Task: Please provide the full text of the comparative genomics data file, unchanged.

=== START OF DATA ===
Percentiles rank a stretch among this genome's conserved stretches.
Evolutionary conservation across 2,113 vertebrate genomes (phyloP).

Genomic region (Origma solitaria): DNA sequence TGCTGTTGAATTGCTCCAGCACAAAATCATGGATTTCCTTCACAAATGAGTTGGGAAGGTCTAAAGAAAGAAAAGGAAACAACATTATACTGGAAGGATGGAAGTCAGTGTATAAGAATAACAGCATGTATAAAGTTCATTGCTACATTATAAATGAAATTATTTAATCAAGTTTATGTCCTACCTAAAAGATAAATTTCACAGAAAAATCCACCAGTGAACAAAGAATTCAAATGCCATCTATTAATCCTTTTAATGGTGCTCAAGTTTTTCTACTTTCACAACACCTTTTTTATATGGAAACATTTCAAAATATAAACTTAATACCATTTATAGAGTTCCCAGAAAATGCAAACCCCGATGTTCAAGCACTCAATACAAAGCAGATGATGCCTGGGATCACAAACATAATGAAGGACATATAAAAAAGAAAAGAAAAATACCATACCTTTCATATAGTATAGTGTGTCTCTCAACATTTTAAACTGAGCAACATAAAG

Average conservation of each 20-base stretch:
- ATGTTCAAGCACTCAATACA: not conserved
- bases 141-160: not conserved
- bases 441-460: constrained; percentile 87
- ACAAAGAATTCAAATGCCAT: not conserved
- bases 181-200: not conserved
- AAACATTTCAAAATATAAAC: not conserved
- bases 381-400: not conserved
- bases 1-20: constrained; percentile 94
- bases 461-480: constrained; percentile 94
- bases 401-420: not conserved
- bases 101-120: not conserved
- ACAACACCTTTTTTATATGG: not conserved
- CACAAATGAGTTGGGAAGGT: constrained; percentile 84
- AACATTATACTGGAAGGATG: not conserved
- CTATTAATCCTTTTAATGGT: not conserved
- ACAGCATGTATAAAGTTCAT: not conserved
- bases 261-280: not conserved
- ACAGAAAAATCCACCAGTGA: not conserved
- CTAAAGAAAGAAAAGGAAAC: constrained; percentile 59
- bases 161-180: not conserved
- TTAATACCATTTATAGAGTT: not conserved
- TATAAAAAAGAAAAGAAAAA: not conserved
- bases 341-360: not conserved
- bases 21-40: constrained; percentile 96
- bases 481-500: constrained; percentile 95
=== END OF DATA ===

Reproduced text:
Percentiles rank a stretch among this genome's conserved stretches.
Evolutionary conservation across 2,113 vertebrate genomes (phyloP).

Genomic region (Origma solitaria): DNA sequence TGCTGTTGAATTGCTCCAGCACAAAATCATGGATTTCCTTCACAAATGAGTTGGGAAGGTCTAAAGAAAGAAAAGGAAACAACATTATACTGGAAGGATGGAAGTCAGTGTATAAGAATAACAGCATGTATAAAGTTCATTGCTACATTATAAATGAAATTATTTAATCAAGTTTATGTCCTACCTAAAAGATAAATTTCACAGAAAAATCCACCAGTGAACAAAGAATTCAAATGCCATCTATTAATCCTTTTAATGGTGCTCAAGTTTTTCTACTTTCACAACACCTTTTTTATATGGAAACATTTCAAAATATAAACTTAATACCATTTATAGAGTTCCCAGAAAATGCAAACCCCGATGTTCAAGCACTCAATACAAAGCAGATGATGCCTGGGATCACAAACATAATGAAGGACATATAAAAAAGAAAAGAAAAATACCATACCTTTCATATAGTATAGTGTGTCTCTCAACATTTTAAACTGAGCAACATAAAG

Average conservation of each 20-base stretch:
- ATGTTCAAGCACTCAATACA: not conserved
- bases 141-160: not conserved
- bases 441-460: constrained; percentile 87
- ACAAAGAATTCAAATGCCAT: not conserved
- bases 181-200: not conserved
- AAACATTTCAAAATATAAAC: not conserved
- bases 381-400: not conserved
- bases 1-20: constrained; percentile 94
- bases 461-480: constrained; percentile 94
- bases 401-420: not conserved
- bases 101-120: not conserved
- ACAACACCTTTTTTATATGG: not conserved
- CACAAATGAGTTGGGAAGGT: constrained; percentile 84
- AACATTATACTGGAAGGATG: not conserved
- CTATTAATCCTTTTAATGGT: not conserved
- ACAGCATGTATAAAGTTCAT: not conserved
- bases 261-280: not conserved
- ACAGAAAAATCCACCAGTGA: not conserved
- CTAAAGAAAGAAAAGGAAAC: constrained; percentile 59
- bases 161-180: not conserved
- TTAATACCATTTATAGAGTT: not conserved
- TATAAAAAAGAAAAGAAAAA: not conserved
- bases 341-360: not conserved
- bases 21-40: constrained; percentile 96
- bases 481-500: constrained; percentile 95